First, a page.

Search tips
Search criteria 


Logo of nihpaAbout Author manuscriptsSubmit a manuscriptHHS Public Access; Author Manuscript; Accepted for publication in peer reviewed journal;
Bioorg Med Chem. Author manuscript; available in PMC 2011 January 15.
Published in final edited form as:
PMCID: PMC2818674

Synthesis and optimization of thiadiazole derivatives as a novel class of substrate competitive c-Jun N-terminal kinase inhibitors


A series of thiadiazole derivatives has been designed as potential allosteric, substrate competitive inhibitors of the protein kinase JNK. We report on the synthesis, characterization and evaluation of a series of compounds that resulted in the identification of potent and selective JNK inhibitors targeting its JIP-1 docking site.

The c-Jun N-terminal kinases (JNKs) were initially described in the early 1990s as a family of serine/threonine protein kinases, activated by a range of stress stimuli and able to phosphorylate the N-terminal transactivation domain of the c-Jun transcription factor.1 Three distinct genes encoding JNKs have been identified as JNK-1, JNK-2, and JNK-3, and at least 10 different splicing isoforms exist in mammalian cells.2-4 The three JNK isoforms share more than 90% amino acid sequence identity and the ATP pocket is highly conserved (>98% identities). These proteins are activated in response to cellular stresses such as heat shock, irradiation, hypoxia, chemotoxins, and peroxides. They are also activated in response to various cytokines and participate in the onset of apoptosis.5,6 It has been reported that up-regulation of JNK activity is associated with a number of disease states such as type- 2 diabetes, obesity, cancer, inflammation, and stroke.1-3 Therefore, JNK inhibitors are expected to be effective therapeutic agents against a variety of diseases.

JNKs bind to substrates and scaffold proteins, such as JIP-1, that contain a D-domain, as defined by the consensus sequence R/KXXXXLXL.7,8 A peptide corresponding to the D-domain of JIP-1 (aa 153-163; pep-JIP1), inhibits JNK activity in vitro and displays noteworthy selectivity with little inhibition of the closely related Erk and p38 MAPKs.9-12 Recent in vivo data, generated for studies focusing on pep-JIP1 fused to the cell permeable HIV-TAT peptide, show that its administration in various mice models of insulin resistance and type-2 diabetes restores normoglycemia without causing hypoglycemia.13 Despite these encouraging data, peptide’s instability in vivo may hamper the development on novel JNK-related therapies based on such peptides.9-13

Hence, there has been considerable effort to identify small molecule JNK inhibitors over the past several years.14-22 A drug discovery program in our laboratory was initiated with the aim of identifying and characterizing small molecule JNK inhibitors as novel chemical entities targeting its JIP binding site rather then the highly conserved ATP binding site of the protein. Very recently, we have reported the identification of 5-(5-nitrothiazol-2-ylthio)-1,3,4-thiadiazol-2-amine series 20 related to compound BI-78D319(Figure 1), as initial JIP mimetic inhibitors. These compounds were discovered using a displacement assay with a biotinylated-pepJIP1 peptide and employing a DELFIA assay platform (experimental section) in a medium size screening campaign.19 In our continued interest in the development of JNK inhibitors, 18-21 we now report further structure activity relationship studies describing novel small molecules thiadiazole derivatives as JNK inhibitors targeting its JIP/substrate docking site.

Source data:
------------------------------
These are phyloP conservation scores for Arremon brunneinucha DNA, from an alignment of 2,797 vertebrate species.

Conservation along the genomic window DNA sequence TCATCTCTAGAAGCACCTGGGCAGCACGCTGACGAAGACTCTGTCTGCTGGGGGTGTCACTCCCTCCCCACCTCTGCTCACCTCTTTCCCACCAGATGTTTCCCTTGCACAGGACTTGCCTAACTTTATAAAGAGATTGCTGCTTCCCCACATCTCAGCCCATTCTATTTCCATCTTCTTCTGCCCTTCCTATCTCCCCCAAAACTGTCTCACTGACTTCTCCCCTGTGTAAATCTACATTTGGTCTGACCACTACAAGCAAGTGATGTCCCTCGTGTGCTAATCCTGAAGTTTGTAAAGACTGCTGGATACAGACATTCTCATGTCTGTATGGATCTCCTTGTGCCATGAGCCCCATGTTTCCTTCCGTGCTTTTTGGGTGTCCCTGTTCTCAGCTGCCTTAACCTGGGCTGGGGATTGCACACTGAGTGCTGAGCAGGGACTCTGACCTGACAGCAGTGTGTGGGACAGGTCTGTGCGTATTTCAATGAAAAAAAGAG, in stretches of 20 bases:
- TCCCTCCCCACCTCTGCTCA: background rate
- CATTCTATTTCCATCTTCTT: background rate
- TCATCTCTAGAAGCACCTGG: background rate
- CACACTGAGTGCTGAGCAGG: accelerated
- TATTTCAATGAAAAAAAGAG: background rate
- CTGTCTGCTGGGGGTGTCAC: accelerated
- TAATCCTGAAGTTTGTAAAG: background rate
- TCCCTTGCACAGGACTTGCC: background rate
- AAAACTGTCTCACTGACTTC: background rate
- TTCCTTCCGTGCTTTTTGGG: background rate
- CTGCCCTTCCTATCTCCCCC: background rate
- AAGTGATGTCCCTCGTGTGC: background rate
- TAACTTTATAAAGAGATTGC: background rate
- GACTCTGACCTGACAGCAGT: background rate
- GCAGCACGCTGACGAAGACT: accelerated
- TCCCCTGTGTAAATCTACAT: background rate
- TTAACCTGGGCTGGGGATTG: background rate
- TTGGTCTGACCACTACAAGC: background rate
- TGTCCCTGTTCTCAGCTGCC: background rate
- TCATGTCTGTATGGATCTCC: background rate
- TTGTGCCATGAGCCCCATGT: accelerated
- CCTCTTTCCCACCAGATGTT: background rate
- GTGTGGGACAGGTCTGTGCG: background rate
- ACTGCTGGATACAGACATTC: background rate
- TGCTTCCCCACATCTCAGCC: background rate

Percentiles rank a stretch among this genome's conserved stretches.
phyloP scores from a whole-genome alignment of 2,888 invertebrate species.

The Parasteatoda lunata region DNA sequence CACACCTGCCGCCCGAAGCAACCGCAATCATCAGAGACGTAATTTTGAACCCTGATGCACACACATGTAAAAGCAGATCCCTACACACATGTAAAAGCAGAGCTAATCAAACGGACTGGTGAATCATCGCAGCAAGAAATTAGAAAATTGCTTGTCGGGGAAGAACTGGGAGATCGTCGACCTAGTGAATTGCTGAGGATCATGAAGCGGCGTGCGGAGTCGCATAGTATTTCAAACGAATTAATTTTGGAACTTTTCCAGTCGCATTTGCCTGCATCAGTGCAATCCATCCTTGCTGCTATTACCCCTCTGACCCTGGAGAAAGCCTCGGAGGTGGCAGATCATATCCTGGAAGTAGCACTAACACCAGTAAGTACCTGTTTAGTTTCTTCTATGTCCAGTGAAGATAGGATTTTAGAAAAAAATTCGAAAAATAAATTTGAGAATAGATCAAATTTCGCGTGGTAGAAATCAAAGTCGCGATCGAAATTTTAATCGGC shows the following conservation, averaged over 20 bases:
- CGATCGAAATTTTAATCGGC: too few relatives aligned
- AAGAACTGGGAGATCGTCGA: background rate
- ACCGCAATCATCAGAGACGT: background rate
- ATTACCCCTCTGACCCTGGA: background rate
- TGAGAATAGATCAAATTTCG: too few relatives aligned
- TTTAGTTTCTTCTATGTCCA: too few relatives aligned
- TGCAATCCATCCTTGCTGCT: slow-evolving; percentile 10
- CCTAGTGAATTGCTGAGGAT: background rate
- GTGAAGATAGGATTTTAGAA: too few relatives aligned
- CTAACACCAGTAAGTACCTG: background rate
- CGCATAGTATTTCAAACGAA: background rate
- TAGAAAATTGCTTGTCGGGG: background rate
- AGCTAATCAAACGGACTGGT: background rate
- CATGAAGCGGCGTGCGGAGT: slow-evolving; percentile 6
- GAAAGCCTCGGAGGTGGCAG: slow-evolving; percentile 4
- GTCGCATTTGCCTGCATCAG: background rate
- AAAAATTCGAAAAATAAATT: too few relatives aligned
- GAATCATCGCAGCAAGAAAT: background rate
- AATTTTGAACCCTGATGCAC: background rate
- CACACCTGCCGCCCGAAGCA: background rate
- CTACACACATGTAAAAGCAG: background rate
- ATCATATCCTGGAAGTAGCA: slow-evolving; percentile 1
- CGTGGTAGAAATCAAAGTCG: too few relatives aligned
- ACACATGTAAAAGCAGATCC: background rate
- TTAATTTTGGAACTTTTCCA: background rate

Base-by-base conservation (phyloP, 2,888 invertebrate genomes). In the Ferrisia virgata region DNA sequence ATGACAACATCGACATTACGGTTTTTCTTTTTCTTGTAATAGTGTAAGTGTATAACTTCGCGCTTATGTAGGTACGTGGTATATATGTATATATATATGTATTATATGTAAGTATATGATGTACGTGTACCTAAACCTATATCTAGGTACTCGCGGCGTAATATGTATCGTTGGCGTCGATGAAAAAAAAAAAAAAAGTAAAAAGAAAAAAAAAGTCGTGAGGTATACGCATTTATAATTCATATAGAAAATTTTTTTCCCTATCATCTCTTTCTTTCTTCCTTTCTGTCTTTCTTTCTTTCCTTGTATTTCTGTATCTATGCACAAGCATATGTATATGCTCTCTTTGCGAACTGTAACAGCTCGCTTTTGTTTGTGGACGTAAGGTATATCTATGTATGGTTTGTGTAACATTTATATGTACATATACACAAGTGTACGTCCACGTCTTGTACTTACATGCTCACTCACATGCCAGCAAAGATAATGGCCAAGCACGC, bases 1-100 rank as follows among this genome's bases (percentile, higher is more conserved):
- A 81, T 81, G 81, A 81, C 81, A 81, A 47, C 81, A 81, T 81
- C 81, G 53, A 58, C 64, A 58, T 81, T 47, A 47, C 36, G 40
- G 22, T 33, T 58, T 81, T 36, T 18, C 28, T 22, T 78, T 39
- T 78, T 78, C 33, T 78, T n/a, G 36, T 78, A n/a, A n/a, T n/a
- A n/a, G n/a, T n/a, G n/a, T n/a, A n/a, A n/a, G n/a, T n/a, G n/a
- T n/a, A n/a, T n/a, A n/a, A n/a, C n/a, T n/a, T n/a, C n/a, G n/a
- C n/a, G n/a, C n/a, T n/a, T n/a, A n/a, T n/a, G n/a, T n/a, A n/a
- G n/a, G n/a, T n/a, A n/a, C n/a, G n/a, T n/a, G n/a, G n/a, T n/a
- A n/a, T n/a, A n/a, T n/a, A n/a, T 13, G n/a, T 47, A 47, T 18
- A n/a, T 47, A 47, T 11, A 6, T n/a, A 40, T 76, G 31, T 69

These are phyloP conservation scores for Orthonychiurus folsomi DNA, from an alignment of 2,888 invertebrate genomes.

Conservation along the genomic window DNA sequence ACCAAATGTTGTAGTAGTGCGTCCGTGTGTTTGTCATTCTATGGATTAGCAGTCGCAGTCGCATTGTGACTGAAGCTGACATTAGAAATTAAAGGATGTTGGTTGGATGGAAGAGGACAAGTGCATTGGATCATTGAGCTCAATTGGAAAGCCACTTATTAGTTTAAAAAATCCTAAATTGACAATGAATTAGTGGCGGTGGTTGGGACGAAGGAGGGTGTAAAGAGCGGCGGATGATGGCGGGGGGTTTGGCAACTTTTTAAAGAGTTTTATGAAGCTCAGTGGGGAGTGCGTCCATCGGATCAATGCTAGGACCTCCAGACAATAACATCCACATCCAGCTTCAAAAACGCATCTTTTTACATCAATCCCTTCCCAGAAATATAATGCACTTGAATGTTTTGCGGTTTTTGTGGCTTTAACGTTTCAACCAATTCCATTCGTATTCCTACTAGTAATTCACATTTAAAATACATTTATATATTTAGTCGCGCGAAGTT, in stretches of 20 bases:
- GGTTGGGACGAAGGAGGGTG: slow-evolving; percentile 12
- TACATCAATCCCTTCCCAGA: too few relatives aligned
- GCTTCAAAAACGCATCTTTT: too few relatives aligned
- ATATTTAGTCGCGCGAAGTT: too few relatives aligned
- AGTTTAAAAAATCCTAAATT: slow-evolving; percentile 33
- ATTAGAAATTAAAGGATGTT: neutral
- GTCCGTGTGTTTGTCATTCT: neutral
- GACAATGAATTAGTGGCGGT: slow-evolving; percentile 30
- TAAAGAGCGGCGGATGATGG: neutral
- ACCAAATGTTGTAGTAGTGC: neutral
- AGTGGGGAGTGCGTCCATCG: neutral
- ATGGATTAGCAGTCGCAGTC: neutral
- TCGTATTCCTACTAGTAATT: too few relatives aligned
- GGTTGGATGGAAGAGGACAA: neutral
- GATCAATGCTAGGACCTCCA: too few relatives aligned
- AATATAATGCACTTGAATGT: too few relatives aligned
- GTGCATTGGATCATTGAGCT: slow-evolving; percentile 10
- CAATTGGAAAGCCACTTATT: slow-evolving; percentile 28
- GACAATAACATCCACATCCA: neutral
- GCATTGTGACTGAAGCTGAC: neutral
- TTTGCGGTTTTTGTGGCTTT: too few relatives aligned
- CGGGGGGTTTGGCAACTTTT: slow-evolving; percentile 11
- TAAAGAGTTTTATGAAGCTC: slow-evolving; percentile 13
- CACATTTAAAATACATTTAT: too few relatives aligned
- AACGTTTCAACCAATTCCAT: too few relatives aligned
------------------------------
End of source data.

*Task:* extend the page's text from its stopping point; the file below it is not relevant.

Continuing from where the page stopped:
Figure 1
Chemical structures of pepJIP1 based tool compounds previously reported from our lab.

Recent work from our laboratory demonstrates that compound BI-78D3 (Figure 1) served as a useful tool compound for understanding the consequences of JNK substrate competitive inhibitors in vitro and in vivo; however, the compound lacked many chemical features considered desirable in a clinical candidate, including plasma stability. Moreover, it is possible that the compound may covalently bind to a surface exposed Cys residue, located at the center of the JIP binding groove.19 Hence, in our continued search for a JNK inhibitor suitable for clinical studies, we report on a thiadiazole series and focused on improved cellular potency, solubility, cell permeability and plasma stability.